Gargantuan traffic jam or orderly exit--what would happen if more than 40,000 students, faculty and staff had to evacuate the campus in an emergency?
UBC's Office of Disaster Management aims to find out with the hazard evacuation mapping project.
Creating a map that identifies locations of potential hazards on campus, developing evacuation routes and educating the campus community about how to leave Point Grey in an emergency are the current focus of project activities.
"We want to be pro-active in our emergency preparedness," says Mark Aston, manager of Environmental Programs. "Even a small-scale evacuation can be inconvenient without adequate planning. A large-scale event can be catastrophic."
Hazard mapping assistant Johannes Schumann, a UBC Geography graduate, has gathered information to produce an "aerial snapshot" of the campus that identifies potential hazards and evacuation routes.
Schumann has identified campus sites that have particular risks such as flammables, chemicals and other hazardous materials. He has layered that information onto a map showing roadways, power lines and the network of underground water, gas and sewer pipes.
The map organizes the campus into six zones and shows 14 points where volunteers will be positioned to direct traffic.
Emergencies such as gas leaks and earthquakes are also taken into account in determining hazards.
General hazard statistics such as locations and types of materials are being entered into a software program that will produce a computer model of hazards and exit routes. The model can be easily updated and used in planning before and during an emergency.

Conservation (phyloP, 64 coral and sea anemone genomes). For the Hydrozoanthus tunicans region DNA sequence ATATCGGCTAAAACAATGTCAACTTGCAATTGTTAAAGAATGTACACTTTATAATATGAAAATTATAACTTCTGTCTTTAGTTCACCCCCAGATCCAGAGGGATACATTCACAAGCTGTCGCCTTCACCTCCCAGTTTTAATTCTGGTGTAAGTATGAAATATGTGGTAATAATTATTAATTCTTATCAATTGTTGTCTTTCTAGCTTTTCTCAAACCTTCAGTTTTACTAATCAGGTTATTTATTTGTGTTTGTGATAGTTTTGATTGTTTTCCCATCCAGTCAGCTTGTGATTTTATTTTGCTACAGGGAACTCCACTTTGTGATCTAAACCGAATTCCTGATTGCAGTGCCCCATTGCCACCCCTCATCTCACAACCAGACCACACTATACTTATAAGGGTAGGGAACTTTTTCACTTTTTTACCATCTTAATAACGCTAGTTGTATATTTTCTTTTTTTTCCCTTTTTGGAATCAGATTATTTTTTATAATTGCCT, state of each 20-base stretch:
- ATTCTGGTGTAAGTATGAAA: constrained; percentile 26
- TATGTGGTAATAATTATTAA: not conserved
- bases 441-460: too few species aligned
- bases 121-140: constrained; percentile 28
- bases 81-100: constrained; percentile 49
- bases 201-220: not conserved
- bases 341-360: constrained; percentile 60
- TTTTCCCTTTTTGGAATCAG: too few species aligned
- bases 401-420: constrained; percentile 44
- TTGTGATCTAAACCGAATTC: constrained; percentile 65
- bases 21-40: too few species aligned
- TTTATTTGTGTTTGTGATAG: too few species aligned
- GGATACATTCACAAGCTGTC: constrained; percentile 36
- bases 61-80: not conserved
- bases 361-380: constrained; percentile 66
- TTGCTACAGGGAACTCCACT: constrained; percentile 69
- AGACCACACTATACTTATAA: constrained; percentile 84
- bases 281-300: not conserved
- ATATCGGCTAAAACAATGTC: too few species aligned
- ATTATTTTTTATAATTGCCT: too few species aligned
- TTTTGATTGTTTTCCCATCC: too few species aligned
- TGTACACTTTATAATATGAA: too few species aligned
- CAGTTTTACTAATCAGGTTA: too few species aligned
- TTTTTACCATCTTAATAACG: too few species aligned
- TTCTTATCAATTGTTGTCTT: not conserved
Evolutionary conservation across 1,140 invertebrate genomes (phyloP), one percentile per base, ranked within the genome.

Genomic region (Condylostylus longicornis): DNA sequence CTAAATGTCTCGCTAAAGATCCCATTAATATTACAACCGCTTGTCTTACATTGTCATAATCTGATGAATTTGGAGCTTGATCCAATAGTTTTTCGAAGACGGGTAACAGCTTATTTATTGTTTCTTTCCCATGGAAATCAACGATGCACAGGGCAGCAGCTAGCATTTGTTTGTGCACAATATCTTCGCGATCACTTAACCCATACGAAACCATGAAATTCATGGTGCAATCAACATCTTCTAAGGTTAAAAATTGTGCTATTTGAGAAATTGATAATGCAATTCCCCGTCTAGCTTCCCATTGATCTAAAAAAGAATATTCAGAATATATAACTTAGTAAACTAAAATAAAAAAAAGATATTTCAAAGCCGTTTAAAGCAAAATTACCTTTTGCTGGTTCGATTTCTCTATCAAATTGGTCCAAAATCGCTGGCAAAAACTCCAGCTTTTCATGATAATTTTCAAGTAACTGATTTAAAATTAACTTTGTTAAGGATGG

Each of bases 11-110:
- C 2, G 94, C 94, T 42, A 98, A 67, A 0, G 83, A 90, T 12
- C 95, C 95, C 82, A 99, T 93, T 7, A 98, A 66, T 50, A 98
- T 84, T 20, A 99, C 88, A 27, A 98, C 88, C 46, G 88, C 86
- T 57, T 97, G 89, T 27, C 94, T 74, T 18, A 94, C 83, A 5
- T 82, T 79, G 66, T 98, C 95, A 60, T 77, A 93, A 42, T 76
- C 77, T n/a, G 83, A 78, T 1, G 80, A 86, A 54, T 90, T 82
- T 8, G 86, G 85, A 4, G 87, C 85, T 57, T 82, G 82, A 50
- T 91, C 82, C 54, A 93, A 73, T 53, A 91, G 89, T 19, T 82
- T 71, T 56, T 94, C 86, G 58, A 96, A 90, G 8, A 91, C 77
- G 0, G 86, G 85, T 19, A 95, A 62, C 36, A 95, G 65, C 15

Evacuation route planning must be flexible enough to take into account the location of the hazard and to make way for incoming traffic.
"There's a common misconception that the familiar yellow and black triangular disaster response route signs show the way out in an emergency," says Aston. "In fact, those routes are blocked--they're for emergency responders only."
About 32,500 vehicles are on campus daily.
Because UBC is not governed by the Greater Vancouver Regional District it requires its own emergency procedures and resources, including an evacuation plan, says Aston.
The plan will serve the entire campus, including Acadia Park and Hampton Place and incorporate the needs of residents of the University Endowment Lands.
The next step is to get feedback on the plan from both campus and community emergency personnel, educate the campus community about evacuation routes and procedures and recruit volunteers to serve as directional point staff in an evacuation.
More than 95 people recently volunteered as part of the Emergency Social Services (ESS) program at UBC.
The program is designed to provide food, shelter, water and clothing in the event of a large-scale emergency or disaster. Volunteers would help provide translation and counselling services and organize feeding stations and shelter.
To become an emergency volunteer contact Pierre Tanguay, ESS volunteer coordinator
604-822-2990. For information about the plan check the Web site at www.safety.ubc.ca or call the Office of Disaster Management at 604-822-1237.